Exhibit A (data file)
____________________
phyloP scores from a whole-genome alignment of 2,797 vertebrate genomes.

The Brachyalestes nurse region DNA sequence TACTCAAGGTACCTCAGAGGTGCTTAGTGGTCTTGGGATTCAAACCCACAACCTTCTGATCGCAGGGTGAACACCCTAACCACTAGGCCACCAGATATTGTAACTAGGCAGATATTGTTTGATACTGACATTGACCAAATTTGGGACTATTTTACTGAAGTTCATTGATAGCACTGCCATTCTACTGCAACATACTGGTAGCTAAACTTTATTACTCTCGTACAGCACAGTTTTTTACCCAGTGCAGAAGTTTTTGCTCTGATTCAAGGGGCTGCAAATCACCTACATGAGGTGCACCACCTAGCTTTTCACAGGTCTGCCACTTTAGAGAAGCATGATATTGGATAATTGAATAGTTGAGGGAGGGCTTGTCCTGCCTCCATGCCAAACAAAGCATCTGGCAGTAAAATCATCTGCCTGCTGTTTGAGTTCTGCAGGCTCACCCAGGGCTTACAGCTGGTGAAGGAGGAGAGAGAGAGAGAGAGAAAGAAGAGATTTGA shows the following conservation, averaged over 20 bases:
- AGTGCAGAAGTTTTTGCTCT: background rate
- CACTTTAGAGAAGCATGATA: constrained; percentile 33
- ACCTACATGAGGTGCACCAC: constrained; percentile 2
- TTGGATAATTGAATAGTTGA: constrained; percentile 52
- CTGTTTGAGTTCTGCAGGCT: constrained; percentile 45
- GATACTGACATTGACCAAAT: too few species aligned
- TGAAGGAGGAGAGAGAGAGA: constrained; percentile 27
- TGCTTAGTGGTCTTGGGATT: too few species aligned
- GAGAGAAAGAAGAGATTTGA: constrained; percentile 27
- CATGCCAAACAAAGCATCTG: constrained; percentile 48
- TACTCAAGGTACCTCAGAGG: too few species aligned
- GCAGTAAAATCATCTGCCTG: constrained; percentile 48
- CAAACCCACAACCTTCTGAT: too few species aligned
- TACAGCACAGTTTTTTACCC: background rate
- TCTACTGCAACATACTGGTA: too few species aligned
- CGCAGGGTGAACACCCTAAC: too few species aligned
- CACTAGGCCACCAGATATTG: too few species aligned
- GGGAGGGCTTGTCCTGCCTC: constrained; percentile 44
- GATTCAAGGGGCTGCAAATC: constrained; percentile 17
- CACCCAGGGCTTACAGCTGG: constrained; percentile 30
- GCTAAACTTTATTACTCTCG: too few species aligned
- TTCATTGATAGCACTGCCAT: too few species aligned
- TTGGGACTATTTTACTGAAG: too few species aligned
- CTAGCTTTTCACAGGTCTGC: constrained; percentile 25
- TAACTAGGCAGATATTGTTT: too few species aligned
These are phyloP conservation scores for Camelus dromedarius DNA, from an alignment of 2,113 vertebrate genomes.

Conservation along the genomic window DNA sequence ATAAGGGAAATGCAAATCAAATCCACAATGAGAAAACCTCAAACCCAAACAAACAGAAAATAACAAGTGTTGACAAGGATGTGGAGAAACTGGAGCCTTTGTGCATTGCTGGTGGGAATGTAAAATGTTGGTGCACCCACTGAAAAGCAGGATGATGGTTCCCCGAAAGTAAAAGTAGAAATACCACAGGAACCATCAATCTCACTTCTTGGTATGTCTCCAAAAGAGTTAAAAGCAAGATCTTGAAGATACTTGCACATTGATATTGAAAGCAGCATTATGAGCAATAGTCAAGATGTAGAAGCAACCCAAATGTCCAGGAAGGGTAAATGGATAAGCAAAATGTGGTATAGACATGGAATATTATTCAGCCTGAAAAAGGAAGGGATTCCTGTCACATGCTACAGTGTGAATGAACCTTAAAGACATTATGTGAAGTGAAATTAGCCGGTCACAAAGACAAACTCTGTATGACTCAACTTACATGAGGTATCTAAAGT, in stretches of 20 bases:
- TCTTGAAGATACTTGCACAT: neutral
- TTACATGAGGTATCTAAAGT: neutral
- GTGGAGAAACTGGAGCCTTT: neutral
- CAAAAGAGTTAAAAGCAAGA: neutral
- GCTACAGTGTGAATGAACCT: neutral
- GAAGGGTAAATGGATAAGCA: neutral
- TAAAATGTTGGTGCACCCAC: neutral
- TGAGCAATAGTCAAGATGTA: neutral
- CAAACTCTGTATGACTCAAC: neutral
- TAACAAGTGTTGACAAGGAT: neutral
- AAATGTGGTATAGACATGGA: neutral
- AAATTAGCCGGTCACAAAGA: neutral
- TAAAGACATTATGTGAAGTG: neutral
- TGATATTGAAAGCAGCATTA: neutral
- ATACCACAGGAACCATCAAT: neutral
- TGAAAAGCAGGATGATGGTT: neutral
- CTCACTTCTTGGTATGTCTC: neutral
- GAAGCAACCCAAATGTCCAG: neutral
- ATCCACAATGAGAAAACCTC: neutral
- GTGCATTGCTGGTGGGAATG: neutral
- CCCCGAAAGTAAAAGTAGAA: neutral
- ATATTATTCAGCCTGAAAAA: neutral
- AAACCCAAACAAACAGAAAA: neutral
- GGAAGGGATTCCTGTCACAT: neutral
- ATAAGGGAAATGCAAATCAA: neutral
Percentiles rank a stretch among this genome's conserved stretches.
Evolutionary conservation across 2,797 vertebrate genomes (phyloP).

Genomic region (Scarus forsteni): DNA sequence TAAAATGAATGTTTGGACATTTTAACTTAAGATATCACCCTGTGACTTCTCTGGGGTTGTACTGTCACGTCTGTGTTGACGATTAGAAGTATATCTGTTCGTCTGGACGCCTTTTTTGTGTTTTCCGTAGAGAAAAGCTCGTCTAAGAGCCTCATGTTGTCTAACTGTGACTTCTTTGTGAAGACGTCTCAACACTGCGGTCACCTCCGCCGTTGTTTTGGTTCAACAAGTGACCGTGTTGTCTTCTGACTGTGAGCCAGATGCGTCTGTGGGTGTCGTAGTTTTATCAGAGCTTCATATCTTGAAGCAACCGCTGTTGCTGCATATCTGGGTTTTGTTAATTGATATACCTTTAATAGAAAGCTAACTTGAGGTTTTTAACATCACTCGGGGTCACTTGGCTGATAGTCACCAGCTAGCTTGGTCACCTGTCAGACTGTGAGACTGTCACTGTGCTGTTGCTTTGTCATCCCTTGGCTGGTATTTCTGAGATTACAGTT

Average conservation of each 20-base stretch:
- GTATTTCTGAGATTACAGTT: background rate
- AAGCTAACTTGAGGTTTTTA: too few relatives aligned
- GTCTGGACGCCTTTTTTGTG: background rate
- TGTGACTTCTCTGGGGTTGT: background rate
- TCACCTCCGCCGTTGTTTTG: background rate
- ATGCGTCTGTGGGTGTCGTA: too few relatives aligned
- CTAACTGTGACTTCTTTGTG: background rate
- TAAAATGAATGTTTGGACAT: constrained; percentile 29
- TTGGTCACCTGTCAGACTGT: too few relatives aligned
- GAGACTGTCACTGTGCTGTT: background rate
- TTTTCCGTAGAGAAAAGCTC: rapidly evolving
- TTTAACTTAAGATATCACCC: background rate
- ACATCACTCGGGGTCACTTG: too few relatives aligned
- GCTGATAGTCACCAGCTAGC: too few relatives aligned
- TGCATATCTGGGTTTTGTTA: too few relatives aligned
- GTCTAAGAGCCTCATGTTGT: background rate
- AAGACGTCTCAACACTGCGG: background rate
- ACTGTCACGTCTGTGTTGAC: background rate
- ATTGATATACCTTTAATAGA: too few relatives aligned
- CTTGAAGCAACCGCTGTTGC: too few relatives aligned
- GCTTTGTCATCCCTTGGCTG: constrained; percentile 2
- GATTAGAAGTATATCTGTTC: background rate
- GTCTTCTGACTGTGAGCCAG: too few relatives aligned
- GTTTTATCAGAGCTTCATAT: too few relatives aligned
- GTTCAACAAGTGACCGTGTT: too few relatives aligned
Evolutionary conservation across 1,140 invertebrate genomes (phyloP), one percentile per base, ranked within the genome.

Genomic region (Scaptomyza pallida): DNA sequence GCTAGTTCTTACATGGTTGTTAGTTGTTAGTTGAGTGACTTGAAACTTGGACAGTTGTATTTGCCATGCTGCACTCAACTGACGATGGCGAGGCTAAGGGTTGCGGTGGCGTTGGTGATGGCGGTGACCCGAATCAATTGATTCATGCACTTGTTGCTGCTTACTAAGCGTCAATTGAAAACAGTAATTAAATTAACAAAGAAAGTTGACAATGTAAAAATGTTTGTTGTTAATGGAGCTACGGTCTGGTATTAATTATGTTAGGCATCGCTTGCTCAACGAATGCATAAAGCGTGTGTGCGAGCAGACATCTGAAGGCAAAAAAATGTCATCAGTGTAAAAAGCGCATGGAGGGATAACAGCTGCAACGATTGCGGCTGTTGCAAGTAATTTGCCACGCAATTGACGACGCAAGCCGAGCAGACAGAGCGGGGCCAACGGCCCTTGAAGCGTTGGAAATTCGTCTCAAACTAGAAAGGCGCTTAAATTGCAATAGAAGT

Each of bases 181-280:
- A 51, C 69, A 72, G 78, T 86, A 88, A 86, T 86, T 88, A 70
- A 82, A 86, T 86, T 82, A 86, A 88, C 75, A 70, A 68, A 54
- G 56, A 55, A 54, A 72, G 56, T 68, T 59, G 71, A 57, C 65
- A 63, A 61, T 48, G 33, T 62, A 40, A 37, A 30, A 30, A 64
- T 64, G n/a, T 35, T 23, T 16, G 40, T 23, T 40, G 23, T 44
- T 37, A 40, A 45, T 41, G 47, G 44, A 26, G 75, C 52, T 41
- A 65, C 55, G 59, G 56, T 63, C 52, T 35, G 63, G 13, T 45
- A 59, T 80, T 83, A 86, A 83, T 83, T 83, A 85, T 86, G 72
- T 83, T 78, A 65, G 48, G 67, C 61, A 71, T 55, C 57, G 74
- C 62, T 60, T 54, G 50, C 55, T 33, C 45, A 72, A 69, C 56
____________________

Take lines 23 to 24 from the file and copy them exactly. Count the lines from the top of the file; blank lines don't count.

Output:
- GCTAAACTTTATTACTCTCG: too few species aligned
- TTCATTGATAGCACTGCCAT: too few species aligned